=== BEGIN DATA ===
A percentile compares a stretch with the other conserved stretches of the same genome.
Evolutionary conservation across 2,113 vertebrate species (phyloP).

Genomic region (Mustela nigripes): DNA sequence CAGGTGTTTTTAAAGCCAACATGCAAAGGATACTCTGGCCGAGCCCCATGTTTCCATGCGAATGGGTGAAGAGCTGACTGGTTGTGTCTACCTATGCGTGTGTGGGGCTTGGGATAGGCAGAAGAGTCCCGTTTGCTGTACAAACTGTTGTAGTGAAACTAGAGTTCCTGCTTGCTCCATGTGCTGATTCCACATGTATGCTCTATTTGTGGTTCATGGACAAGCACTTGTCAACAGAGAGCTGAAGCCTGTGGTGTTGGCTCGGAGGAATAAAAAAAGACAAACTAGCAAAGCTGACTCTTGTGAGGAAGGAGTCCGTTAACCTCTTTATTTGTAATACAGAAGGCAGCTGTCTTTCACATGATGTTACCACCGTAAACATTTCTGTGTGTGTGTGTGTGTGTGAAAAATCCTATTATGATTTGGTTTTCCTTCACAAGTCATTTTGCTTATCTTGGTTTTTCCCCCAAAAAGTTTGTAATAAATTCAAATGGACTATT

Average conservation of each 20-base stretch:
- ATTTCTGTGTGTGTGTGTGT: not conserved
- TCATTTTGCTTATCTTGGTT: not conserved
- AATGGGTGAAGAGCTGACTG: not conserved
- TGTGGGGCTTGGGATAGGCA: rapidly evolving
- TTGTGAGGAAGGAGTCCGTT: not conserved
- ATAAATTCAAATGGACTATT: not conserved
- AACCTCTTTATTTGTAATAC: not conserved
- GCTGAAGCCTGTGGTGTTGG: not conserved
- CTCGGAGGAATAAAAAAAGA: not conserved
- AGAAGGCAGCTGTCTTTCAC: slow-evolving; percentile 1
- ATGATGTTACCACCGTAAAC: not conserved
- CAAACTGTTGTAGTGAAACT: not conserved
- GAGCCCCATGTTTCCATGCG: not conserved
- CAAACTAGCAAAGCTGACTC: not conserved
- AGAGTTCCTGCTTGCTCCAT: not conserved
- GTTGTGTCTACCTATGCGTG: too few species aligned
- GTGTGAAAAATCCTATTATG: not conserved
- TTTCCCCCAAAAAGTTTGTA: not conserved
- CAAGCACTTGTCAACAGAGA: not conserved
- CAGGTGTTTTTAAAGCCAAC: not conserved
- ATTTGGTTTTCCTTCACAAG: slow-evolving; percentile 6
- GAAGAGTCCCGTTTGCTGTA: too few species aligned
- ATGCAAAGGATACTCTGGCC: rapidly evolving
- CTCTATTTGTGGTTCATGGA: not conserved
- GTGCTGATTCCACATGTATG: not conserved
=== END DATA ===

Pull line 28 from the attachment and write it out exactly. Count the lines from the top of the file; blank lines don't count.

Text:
- CTCTATTTGTGGTTCATGGA: not conserved